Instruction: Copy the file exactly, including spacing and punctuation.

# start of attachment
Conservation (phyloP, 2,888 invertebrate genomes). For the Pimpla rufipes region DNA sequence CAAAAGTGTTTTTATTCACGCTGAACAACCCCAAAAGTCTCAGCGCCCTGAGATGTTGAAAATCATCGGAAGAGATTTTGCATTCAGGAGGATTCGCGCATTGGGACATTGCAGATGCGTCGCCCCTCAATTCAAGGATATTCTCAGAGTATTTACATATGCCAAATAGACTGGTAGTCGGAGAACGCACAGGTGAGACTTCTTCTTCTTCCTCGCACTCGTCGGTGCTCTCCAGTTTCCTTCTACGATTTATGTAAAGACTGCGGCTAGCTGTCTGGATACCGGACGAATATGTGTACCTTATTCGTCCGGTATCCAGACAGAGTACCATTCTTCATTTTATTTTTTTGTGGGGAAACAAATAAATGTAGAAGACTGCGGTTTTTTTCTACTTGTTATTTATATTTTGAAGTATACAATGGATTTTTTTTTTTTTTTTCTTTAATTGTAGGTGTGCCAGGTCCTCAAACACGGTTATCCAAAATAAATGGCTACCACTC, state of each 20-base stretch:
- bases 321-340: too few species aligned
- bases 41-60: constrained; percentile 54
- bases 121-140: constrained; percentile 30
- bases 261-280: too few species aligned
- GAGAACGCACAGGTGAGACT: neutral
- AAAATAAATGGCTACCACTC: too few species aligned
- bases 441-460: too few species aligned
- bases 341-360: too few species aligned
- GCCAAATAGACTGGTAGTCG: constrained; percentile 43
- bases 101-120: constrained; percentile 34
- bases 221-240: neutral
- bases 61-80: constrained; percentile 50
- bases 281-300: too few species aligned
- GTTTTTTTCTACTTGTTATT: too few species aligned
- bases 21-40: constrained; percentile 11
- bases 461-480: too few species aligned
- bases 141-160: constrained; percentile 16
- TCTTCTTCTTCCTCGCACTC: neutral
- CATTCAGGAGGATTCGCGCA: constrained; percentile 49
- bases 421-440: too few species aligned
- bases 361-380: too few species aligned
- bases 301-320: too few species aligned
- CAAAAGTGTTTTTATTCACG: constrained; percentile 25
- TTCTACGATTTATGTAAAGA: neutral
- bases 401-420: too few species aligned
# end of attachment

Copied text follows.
Conservation (phyloP, 2,888 invertebrate genomes). For the Pimpla rufipes region DNA sequence CAAAAGTGTTTTTATTCACGCTGAACAACCCCAAAAGTCTCAGCGCCCTGAGATGTTGAAAATCATCGGAAGAGATTTTGCATTCAGGAGGATTCGCGCATTGGGACATTGCAGATGCGTCGCCCCTCAATTCAAGGATATTCTCAGAGTATTTACATATGCCAAATAGACTGGTAGTCGGAGAACGCACAGGTGAGACTTCTTCTTCTTCCTCGCACTCGTCGGTGCTCTCCAGTTTCCTTCTACGATTTATGTAAAGACTGCGGCTAGCTGTCTGGATACCGGACGAATATGTGTACCTTATTCGTCCGGTATCCAGACAGAGTACCATTCTTCATTTTATTTTTTTGTGGGGAAACAAATAAATGTAGAAGACTGCGGTTTTTTTCTACTTGTTATTTATATTTTGAAGTATACAATGGATTTTTTTTTTTTTTTTCTTTAATTGTAGGTGTGCCAGGTCCTCAAACACGGTTATCCAAAATAAATGGCTACCACTC, state of each 20-base stretch:
- bases 321-340: too few species aligned
- bases 41-60: constrained; percentile 54
- bases 121-140: constrained; percentile 30
- bases 261-280: too few species aligned
- GAGAACGCACAGGTGAGACT: neutral
- AAAATAAATGGCTACCACTC: too few species aligned
- bases 441-460: too few species aligned
- bases 341-360: too few species aligned
- GCCAAATAGACTGGTAGTCG: constrained; percentile 43
- bases 101-120: constrained; percentile 34
- bases 221-240: neutral
- bases 61-80: constrained; percentile 50
- bases 281-300: too few species aligned
- GTTTTTTTCTACTTGTTATT: too few species aligned
- bases 21-40: constrained; percentile 11
- bases 461-480: too few species aligned
- bases 141-160: constrained; percentile 16
- TCTTCTTCTTCCTCGCACTC: neutral
- CATTCAGGAGGATTCGCGCA: constrained; percentile 49
- bases 421-440: too few species aligned
- bases 361-380: too few species aligned
- bases 301-320: too few species aligned
- CAAAAGTGTTTTTATTCACG: constrained; percentile 25
- TTCTACGATTTATGTAAAGA: neutral
- bases 401-420: too few species aligned